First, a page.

Toronto firemen sum up 2012 report

TORONTO – The city fire department has released its year-end incident report for 2012.

The past year was a busy one for the department, with 100 incidents logged, according to fire Chief Frank McEwen.

According to department logs, calls broke down into 29 fire calls; one excessive heat call; five emergency or rescue incidents; 17 hazardous condition calls; 33 service calls; three good intention calls; nine false alarm calls; and three special incident calls.

McEwen said cost containment was important in 2012, with testing of equipment by outside agencies one of the most important costs to control.

“Fortunately for us, a lot of our suppliers and fire gear-testing companies held their prices,” said McEwen, adding testing costs last year were the same as in 2011. “That was a big plus for the department and the city.”

Annual testing must be performed on the department’s equipment as required by state law and standards, McEwen said. Testing must be performed on fire pumps, aerial ladders as well as all ground ladders and firefighter airpacks, which have “very specific standards they have to meet,” said the chief.

The department has contracts with certified contractors that perform the testing, he added.

“The standards have changed greatly, so the testing has changed as well,” McEwen said, adding testing is now more rigorous. “(The department’s equipment) must meet those standards to be approved for use. The same applies to fire hose-testing, which we do in-house. The company that does the airpack testing also kept its prices down, which was a plus. Just the testing alone in 2012 cost more than $4,000, and that doesn’t include maintenance or anything else.”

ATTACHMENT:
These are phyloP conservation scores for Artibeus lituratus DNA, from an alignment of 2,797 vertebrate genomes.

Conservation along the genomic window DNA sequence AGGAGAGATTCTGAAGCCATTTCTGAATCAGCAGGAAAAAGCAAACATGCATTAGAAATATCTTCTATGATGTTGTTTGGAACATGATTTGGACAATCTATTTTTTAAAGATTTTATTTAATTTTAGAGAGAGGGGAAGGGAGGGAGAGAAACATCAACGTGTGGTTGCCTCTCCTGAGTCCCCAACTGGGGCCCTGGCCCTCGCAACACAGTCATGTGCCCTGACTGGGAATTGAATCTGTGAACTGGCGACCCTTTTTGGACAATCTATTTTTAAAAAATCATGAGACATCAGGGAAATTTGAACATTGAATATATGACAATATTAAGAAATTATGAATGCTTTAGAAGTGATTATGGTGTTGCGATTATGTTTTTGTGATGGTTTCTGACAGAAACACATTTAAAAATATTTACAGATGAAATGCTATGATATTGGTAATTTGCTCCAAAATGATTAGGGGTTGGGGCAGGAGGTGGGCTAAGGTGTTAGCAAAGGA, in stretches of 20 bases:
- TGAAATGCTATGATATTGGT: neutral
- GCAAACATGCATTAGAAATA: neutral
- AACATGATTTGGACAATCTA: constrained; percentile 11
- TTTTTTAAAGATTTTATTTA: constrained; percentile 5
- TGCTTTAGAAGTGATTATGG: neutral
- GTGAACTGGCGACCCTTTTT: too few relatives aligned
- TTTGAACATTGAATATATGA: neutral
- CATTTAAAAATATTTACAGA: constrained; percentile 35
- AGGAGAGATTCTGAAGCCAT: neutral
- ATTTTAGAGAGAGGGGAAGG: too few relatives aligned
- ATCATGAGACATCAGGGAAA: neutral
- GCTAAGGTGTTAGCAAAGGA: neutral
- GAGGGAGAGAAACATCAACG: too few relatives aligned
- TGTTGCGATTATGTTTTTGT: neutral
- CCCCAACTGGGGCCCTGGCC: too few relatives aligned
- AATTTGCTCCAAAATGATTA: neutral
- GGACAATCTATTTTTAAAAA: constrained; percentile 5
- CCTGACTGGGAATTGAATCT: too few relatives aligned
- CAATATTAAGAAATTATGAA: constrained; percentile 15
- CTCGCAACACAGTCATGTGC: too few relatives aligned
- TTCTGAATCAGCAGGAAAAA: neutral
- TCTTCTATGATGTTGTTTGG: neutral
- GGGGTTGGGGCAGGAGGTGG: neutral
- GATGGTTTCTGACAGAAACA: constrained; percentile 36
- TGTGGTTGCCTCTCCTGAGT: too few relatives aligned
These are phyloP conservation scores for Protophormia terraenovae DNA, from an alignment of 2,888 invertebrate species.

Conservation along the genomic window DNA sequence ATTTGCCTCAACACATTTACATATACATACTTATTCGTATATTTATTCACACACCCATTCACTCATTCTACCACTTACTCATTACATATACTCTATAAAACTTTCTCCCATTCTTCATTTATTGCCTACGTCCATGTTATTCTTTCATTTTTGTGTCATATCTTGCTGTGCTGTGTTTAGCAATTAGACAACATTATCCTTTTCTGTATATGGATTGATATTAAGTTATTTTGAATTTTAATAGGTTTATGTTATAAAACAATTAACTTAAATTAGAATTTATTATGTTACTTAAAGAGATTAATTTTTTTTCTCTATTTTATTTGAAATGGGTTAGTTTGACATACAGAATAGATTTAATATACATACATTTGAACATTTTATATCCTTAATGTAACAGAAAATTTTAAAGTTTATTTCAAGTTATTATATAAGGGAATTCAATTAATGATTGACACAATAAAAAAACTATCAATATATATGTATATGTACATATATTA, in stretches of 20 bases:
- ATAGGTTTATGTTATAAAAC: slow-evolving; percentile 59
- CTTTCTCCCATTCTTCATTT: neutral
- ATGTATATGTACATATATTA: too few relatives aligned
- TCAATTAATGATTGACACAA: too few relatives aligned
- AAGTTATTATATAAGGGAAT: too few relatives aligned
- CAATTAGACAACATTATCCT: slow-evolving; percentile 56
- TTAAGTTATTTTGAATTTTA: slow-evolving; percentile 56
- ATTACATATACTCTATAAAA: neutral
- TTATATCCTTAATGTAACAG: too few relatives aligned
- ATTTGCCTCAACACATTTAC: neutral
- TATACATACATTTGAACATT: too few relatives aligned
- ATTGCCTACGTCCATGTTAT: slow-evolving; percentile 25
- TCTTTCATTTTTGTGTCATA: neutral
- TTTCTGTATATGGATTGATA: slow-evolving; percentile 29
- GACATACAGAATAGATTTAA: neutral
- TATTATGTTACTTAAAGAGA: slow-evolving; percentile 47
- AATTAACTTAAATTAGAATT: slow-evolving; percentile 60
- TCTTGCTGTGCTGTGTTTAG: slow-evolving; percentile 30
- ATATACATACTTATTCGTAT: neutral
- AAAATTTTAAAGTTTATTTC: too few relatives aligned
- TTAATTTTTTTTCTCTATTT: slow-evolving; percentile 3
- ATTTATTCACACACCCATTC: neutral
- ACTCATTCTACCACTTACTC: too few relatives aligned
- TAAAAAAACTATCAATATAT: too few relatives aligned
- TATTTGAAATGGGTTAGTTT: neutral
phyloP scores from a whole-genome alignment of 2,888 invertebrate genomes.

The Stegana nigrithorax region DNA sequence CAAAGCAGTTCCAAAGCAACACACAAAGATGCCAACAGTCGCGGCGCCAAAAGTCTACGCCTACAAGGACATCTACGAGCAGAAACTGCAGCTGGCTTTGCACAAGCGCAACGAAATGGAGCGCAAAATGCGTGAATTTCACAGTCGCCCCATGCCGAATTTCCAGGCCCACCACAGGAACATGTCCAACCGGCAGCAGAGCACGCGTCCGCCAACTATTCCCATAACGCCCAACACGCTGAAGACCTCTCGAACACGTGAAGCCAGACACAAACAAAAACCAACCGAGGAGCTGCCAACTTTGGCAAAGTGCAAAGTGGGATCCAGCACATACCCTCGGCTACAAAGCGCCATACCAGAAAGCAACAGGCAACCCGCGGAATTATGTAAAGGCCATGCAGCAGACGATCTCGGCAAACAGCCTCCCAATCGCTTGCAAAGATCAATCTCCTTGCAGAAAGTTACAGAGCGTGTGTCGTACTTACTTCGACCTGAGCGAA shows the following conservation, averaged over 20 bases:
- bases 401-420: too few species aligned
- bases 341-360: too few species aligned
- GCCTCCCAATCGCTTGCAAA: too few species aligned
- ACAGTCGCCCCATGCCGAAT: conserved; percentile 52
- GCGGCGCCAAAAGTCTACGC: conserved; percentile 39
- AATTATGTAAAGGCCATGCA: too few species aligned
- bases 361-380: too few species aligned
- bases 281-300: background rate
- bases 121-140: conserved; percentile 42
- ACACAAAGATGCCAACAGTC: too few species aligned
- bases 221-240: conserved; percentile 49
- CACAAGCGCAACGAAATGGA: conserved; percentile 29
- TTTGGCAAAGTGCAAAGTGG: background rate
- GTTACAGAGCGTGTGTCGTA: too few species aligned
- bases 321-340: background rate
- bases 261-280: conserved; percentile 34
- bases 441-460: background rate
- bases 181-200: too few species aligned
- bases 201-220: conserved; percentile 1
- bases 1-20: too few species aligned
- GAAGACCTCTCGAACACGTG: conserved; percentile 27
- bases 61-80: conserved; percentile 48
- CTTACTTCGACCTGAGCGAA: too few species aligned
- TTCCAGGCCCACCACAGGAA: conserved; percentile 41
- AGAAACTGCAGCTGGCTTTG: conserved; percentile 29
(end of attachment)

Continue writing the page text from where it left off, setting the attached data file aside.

McEwen said updating of equipment also helped to control costs in 2012. “One of our advantages in 2012 was the city purchasing our new department truck.” McEwen said. “That saved us maintenance fees and firefighter transportation costs when they go away for training.”

The department currently has six full-time and 24 volunteer firefighters, according to the chief. This year’s emphasis again will be on cost containment, he said.

“For this year, cost control will be important because of the layoffs at TIMET,” said McEwen, adding the layoffs could affect the department’s budget. “We’re trying to work with the testing contractors to keep our costs down. We’re also going to continue in-house (firefighter) training at least once a month, as well as any additional training required by the state. We’re going to do as much in-house training as possible to help keep costs down.”